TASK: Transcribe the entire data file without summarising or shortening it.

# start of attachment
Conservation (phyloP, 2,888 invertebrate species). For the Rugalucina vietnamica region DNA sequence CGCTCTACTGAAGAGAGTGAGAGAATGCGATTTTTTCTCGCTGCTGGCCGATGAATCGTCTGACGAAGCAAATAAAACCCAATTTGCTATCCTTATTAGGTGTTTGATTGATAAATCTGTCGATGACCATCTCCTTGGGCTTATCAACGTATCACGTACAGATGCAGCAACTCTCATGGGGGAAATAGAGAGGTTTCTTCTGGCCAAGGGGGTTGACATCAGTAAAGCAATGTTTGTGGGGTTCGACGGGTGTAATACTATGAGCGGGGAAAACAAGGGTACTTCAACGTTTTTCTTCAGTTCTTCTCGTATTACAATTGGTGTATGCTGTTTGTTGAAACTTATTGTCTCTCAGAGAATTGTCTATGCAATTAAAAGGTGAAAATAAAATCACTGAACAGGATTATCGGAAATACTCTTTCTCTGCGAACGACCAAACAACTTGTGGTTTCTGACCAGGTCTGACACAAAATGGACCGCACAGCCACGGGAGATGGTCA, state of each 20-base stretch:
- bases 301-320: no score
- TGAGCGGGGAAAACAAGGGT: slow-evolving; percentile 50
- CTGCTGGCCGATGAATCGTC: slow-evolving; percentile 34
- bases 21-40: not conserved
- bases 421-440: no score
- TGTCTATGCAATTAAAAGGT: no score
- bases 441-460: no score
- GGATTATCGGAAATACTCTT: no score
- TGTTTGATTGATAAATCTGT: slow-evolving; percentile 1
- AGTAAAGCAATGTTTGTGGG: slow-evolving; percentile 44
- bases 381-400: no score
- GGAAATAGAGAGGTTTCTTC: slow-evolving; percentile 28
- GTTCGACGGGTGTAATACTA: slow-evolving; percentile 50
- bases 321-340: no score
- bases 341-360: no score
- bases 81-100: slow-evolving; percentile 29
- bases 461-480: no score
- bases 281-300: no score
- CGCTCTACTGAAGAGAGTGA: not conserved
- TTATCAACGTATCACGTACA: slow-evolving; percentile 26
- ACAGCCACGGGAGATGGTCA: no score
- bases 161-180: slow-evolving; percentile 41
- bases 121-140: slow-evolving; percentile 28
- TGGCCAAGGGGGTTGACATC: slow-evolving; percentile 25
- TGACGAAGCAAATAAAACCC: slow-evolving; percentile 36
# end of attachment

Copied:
Conservation (phyloP, 2,888 invertebrate species). For the Rugalucina vietnamica region DNA sequence CGCTCTACTGAAGAGAGTGAGAGAATGCGATTTTTTCTCGCTGCTGGCCGATGAATCGTCTGACGAAGCAAATAAAACCCAATTTGCTATCCTTATTAGGTGTTTGATTGATAAATCTGTCGATGACCATCTCCTTGGGCTTATCAACGTATCACGTACAGATGCAGCAACTCTCATGGGGGAAATAGAGAGGTTTCTTCTGGCCAAGGGGGTTGACATCAGTAAAGCAATGTTTGTGGGGTTCGACGGGTGTAATACTATGAGCGGGGAAAACAAGGGTACTTCAACGTTTTTCTTCAGTTCTTCTCGTATTACAATTGGTGTATGCTGTTTGTTGAAACTTATTGTCTCTCAGAGAATTGTCTATGCAATTAAAAGGTGAAAATAAAATCACTGAACAGGATTATCGGAAATACTCTTTCTCTGCGAACGACCAAACAACTTGTGGTTTCTGACCAGGTCTGACACAAAATGGACCGCACAGCCACGGGAGATGGTCA, state of each 20-base stretch:
- bases 301-320: no score
- TGAGCGGGGAAAACAAGGGT: slow-evolving; percentile 50
- CTGCTGGCCGATGAATCGTC: slow-evolving; percentile 34
- bases 21-40: not conserved
- bases 421-440: no score
- TGTCTATGCAATTAAAAGGT: no score
- bases 441-460: no score
- GGATTATCGGAAATACTCTT: no score
- TGTTTGATTGATAAATCTGT: slow-evolving; percentile 1
- AGTAAAGCAATGTTTGTGGG: slow-evolving; percentile 44
- bases 381-400: no score
- GGAAATAGAGAGGTTTCTTC: slow-evolving; percentile 28
- GTTCGACGGGTGTAATACTA: slow-evolving; percentile 50
- bases 321-340: no score
- bases 341-360: no score
- bases 81-100: slow-evolving; percentile 29
- bases 461-480: no score
- bases 281-300: no score
- CGCTCTACTGAAGAGAGTGA: not conserved
- TTATCAACGTATCACGTACA: slow-evolving; percentile 26
- ACAGCCACGGGAGATGGTCA: no score
- bases 161-180: slow-evolving; percentile 41
- bases 121-140: slow-evolving; percentile 28
- TGGCCAAGGGGGTTGACATC: slow-evolving; percentile 25
- TGACGAAGCAAATAAAACCC: slow-evolving; percentile 36